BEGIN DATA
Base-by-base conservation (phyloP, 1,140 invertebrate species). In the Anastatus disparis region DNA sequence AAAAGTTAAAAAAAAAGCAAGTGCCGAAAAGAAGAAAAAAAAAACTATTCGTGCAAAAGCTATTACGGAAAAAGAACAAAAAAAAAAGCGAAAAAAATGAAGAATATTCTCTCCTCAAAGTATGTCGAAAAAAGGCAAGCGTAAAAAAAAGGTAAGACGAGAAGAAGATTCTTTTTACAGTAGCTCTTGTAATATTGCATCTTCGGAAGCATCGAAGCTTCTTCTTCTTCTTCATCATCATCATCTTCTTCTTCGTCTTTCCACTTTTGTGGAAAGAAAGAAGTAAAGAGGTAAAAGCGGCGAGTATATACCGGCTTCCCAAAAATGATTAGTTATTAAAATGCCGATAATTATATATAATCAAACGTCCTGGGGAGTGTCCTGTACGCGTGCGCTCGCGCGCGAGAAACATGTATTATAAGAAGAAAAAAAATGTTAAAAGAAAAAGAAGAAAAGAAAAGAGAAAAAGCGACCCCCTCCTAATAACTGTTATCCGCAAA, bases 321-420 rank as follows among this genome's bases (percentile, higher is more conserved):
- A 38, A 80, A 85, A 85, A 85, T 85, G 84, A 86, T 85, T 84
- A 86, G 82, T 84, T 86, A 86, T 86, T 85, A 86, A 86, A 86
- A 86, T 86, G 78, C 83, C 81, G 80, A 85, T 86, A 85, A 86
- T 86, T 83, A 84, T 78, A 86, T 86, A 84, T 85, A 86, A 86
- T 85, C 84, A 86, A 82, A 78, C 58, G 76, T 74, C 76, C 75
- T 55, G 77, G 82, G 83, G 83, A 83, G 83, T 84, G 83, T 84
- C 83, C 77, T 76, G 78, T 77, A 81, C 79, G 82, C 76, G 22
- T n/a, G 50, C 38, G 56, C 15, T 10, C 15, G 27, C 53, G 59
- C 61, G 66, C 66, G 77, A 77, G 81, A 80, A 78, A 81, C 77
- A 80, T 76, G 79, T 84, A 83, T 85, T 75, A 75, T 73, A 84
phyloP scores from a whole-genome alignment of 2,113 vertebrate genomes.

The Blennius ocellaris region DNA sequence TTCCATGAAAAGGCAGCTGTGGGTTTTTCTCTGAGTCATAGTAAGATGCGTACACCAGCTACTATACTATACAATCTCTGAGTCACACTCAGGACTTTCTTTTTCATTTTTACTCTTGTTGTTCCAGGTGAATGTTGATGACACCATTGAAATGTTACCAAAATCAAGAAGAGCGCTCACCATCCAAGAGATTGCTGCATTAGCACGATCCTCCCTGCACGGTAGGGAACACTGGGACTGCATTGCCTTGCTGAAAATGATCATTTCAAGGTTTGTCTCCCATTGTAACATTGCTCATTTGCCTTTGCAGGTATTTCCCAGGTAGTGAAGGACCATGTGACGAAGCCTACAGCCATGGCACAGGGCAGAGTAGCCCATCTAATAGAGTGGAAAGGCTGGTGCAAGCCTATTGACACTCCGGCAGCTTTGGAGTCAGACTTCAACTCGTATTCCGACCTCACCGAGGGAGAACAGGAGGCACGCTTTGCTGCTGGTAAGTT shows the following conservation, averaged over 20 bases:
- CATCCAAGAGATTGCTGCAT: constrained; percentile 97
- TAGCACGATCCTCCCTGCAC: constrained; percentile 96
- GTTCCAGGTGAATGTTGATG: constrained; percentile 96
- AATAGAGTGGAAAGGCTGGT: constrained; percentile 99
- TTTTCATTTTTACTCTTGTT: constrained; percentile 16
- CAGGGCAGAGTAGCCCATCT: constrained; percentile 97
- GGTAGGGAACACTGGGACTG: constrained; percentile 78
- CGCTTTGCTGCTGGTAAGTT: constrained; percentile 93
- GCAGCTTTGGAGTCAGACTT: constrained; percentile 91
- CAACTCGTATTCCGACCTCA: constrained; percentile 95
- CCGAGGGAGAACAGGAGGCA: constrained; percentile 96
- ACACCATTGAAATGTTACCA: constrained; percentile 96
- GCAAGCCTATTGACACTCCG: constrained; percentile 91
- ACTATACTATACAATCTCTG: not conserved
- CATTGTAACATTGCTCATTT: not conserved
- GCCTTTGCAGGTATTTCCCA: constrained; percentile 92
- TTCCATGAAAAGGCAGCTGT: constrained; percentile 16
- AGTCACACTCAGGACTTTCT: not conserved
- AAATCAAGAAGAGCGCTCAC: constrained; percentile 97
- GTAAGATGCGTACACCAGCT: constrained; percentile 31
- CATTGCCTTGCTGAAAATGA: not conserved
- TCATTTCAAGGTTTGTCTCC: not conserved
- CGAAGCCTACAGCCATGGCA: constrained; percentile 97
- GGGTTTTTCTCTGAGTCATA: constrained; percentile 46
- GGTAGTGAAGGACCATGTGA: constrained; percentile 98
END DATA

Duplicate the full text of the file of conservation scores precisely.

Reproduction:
Base-by-base conservation (phyloP, 1,140 invertebrate species). In the Anastatus disparis region DNA sequence AAAAGTTAAAAAAAAAGCAAGTGCCGAAAAGAAGAAAAAAAAAACTATTCGTGCAAAAGCTATTACGGAAAAAGAACAAAAAAAAAAGCGAAAAAAATGAAGAATATTCTCTCCTCAAAGTATGTCGAAAAAAGGCAAGCGTAAAAAAAAGGTAAGACGAGAAGAAGATTCTTTTTACAGTAGCTCTTGTAATATTGCATCTTCGGAAGCATCGAAGCTTCTTCTTCTTCTTCATCATCATCATCTTCTTCTTCGTCTTTCCACTTTTGTGGAAAGAAAGAAGTAAAGAGGTAAAAGCGGCGAGTATATACCGGCTTCCCAAAAATGATTAGTTATTAAAATGCCGATAATTATATATAATCAAACGTCCTGGGGAGTGTCCTGTACGCGTGCGCTCGCGCGCGAGAAACATGTATTATAAGAAGAAAAAAAATGTTAAAAGAAAAAGAAGAAAAGAAAAGAGAAAAAGCGACCCCCTCCTAATAACTGTTATCCGCAAA, bases 321-420 rank as follows among this genome's bases (percentile, higher is more conserved):
- A 38, A 80, A 85, A 85, A 85, T 85, G 84, A 86, T 85, T 84
- A 86, G 82, T 84, T 86, A 86, T 86, T 85, A 86, A 86, A 86
- A 86, T 86, G 78, C 83, C 81, G 80, A 85, T 86, A 85, A 86
- T 86, T 83, A 84, T 78, A 86, T 86, A 84, T 85, A 86, A 86
- T 85, C 84, A 86, A 82, A 78, C 58, G 76, T 74, C 76, C 75
- T 55, G 77, G 82, G 83, G 83, A 83, G 83, T 84, G 83, T 84
- C 83, C 77, T 76, G 78, T 77, A 81, C 79, G 82, C 76, G 22
- T n/a, G 50, C 38, G 56, C 15, T 10, C 15, G 27, C 53, G 59
- C 61, G 66, C 66, G 77, A 77, G 81, A 80, A 78, A 81, C 77
- A 80, T 76, G 79, T 84, A 83, T 85, T 75, A 75, T 73, A 84
phyloP scores from a whole-genome alignment of 2,113 vertebrate genomes.

The Blennius ocellaris region DNA sequence TTCCATGAAAAGGCAGCTGTGGGTTTTTCTCTGAGTCATAGTAAGATGCGTACACCAGCTACTATACTATACAATCTCTGAGTCACACTCAGGACTTTCTTTTTCATTTTTACTCTTGTTGTTCCAGGTGAATGTTGATGACACCATTGAAATGTTACCAAAATCAAGAAGAGCGCTCACCATCCAAGAGATTGCTGCATTAGCACGATCCTCCCTGCACGGTAGGGAACACTGGGACTGCATTGCCTTGCTGAAAATGATCATTTCAAGGTTTGTCTCCCATTGTAACATTGCTCATTTGCCTTTGCAGGTATTTCCCAGGTAGTGAAGGACCATGTGACGAAGCCTACAGCCATGGCACAGGGCAGAGTAGCCCATCTAATAGAGTGGAAAGGCTGGTGCAAGCCTATTGACACTCCGGCAGCTTTGGAGTCAGACTTCAACTCGTATTCCGACCTCACCGAGGGAGAACAGGAGGCACGCTTTGCTGCTGGTAAGTT shows the following conservation, averaged over 20 bases:
- CATCCAAGAGATTGCTGCAT: constrained; percentile 97
- TAGCACGATCCTCCCTGCAC: constrained; percentile 96
- GTTCCAGGTGAATGTTGATG: constrained; percentile 96
- AATAGAGTGGAAAGGCTGGT: constrained; percentile 99
- TTTTCATTTTTACTCTTGTT: constrained; percentile 16
- CAGGGCAGAGTAGCCCATCT: constrained; percentile 97
- GGTAGGGAACACTGGGACTG: constrained; percentile 78
- CGCTTTGCTGCTGGTAAGTT: constrained; percentile 93
- GCAGCTTTGGAGTCAGACTT: constrained; percentile 91
- CAACTCGTATTCCGACCTCA: constrained; percentile 95
- CCGAGGGAGAACAGGAGGCA: constrained; percentile 96
- ACACCATTGAAATGTTACCA: constrained; percentile 96
- GCAAGCCTATTGACACTCCG: constrained; percentile 91
- ACTATACTATACAATCTCTG: not conserved
- CATTGTAACATTGCTCATTT: not conserved
- GCCTTTGCAGGTATTTCCCA: constrained; percentile 92
- TTCCATGAAAAGGCAGCTGT: constrained; percentile 16
- AGTCACACTCAGGACTTTCT: not conserved
- AAATCAAGAAGAGCGCTCAC: constrained; percentile 97
- GTAAGATGCGTACACCAGCT: constrained; percentile 31
- CATTGCCTTGCTGAAAATGA: not conserved
- TCATTTCAAGGTTTGTCTCC: not conserved
- CGAAGCCTACAGCCATGGCA: constrained; percentile 97
- GGGTTTTTCTCTGAGTCATA: constrained; percentile 46
- GGTAGTGAAGGACCATGTGA: constrained; percentile 98